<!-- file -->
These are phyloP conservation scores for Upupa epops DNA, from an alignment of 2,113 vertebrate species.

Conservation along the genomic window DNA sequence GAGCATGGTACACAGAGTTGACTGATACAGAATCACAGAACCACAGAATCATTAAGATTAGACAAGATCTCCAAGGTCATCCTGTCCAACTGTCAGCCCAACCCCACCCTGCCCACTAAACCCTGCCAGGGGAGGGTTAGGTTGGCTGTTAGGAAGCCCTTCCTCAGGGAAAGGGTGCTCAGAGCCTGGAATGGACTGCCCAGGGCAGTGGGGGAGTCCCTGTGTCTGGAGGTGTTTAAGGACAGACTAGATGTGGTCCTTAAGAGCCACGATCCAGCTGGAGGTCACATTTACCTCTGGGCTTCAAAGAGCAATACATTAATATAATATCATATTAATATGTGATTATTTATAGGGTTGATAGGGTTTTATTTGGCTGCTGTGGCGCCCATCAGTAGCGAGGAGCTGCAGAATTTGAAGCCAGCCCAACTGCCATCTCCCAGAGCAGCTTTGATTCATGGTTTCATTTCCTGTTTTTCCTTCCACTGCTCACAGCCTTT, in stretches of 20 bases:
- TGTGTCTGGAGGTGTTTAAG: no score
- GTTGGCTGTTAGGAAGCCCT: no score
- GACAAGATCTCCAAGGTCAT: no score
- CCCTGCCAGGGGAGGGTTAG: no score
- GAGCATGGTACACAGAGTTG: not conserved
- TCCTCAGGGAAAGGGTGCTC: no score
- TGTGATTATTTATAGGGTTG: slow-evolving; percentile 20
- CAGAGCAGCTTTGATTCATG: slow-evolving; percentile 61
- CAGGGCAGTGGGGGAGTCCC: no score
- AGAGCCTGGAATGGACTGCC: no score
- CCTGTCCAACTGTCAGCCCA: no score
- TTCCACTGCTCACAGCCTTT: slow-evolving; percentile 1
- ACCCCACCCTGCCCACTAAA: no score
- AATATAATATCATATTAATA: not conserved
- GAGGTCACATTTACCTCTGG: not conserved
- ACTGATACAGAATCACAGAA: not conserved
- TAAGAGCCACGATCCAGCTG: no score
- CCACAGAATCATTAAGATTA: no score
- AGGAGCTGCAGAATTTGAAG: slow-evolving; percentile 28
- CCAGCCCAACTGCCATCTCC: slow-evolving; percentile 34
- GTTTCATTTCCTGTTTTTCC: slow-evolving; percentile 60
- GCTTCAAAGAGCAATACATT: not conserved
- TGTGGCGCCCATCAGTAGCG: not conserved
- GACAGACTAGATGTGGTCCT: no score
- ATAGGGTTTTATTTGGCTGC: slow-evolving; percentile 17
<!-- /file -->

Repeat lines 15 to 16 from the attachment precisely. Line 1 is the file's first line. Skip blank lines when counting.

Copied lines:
- ACCCCACCCTGCCCACTAAA: no score
- AATATAATATCATATTAATA: not conserved